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Thread: Homing Missile with Loose Coupling

  1. #1

    Clipboard Homing Missile with Loose Coupling

    So I am creating a side scrolling Gradius-esque game using OOP techniques. I've got a pretty good set up so far: I have a CollisionManager class that tracks all enemies, bullets, and the "hero"... it dispatches an event when a collision occurs so that each object can independently handle animations and status changes without having to be tightly coupled with other classes.

    The problem I am running into is the issue of bullet behavior. I have different types of bullets (i.e., blaster, missiles, etc). And I want to give the missiles a homing effect without giving it a reference to it's target object which would mean that the bullet would always have to be aware of where the target is.

    Instead, I would guess that the path to loose coupling would take me to an MVC type design with a Controller determining the behavior of the bullet.

    Am I over-thinking this here? I wanted to throw out my conceptual dilemma to see if anyone has an easy design solution...

    Let me know what you think.
    AR

  2. #2
    Instead of the homing missile containing a reference to the "target" (who I'm guessing is either the hero or enemies), the bullet asks the CollisionManager for where to attack.


    Or you could still put a "target" property (x and y coordinate, or a Point) in the bullet class, and when it is added to the CollisionManager, each frame (or set period of time) the CollisionManager updates this property in the bullet class to reflect the new location of the item.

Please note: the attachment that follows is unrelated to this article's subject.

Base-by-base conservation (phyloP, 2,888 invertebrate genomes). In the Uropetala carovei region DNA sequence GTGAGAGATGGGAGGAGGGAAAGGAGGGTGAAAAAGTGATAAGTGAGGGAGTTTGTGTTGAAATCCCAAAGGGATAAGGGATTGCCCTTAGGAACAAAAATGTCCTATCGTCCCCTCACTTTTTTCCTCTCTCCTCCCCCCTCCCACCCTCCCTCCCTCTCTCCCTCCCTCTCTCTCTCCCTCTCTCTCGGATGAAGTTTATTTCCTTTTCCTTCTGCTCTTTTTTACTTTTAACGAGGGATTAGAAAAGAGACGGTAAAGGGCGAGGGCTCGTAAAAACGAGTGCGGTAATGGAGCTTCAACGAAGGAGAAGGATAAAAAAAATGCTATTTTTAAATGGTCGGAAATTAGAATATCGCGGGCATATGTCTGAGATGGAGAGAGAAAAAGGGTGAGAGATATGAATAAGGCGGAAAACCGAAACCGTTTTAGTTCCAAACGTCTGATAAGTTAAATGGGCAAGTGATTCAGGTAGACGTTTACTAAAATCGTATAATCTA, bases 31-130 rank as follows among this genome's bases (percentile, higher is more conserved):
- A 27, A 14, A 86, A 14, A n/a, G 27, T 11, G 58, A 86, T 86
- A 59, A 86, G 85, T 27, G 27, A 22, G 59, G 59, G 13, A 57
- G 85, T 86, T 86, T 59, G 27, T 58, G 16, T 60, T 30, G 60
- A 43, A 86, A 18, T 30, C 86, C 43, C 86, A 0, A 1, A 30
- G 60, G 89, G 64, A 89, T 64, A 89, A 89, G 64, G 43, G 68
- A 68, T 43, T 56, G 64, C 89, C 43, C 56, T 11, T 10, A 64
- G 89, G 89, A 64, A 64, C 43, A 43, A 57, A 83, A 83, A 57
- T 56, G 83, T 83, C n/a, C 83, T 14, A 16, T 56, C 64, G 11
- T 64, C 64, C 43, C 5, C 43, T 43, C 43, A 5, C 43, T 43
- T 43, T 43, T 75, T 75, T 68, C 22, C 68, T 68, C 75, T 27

Or, if all enemies, bullets, and hero subclass a specific class, such as CollisionObject (which might be a good idea), the bullet can contain a reference to a CollisionObject. Whenever the target is destroyed or changes, the CollisionManager updates the property on all bullet instances.

    That way, if you swap out the hero with another class, or want to use the bullet with another project, since you are guaranteed to be using a CollisionObject (since you will be needing one for the bullet's class), and as long as the bullet only needs access to CollisionObject properties and not any properties unique to the hero or enemy class, it should work quite smoothly.


    I'm not sure of the best technique though, and I'm still learning design patterns and efficient coding, but I'm sure there are others with more professional experience who have two cents as well.
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  3. #3
    Quote Originally Posted by IqAndreas View Post
    Instead of the homing missile containing a reference to the "target" (who I'm guessing is either the hero or enemies), the bullet asks the CollisionManager for where to attack.


    Or you could still put a "target" property (x and y coordinate, or a Point) in the bullet class, and when it is added to the CollisionManager, each frame (or set period of time) the CollisionManager updates this property in the bullet class to reflect the new location of the item.


    Or, if all enemies, bullets, and hero subclass a specific class, such as CollisionObject (which might be a good idea), the bullet can contain a reference to a CollisionObject. Whenever the target is destroyed or changes, the CollisionManager updates the property on all bullet instances.

    That way, if you swap out the hero with another class, or want to use the bullet with another project, since you are guaranteed to be using a CollisionObject (since you will be needing one for the bullet's class), and as long as the bullet only needs access to CollisionObject properties and not any properties unique to the hero or enemy class, it should work quite smoothly.


    I'm not sure of the best technique though, and I'm still learning design patterns and efficient coding, but I'm sure there are others with more professional experience who have two cents as well.
    This is exactly what I was looking for. You just blew my mind!

    Thanks for the help!
    AR

  4. #4
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    Registered User
    Quote Originally Posted by IqAndreas View Post
    Or you could still put a "target" property (x and y coordinate, or a Point) in the bullet class,
    You could also extend the Point class to include course and speed; this allows the homing object to lead the target as needed.

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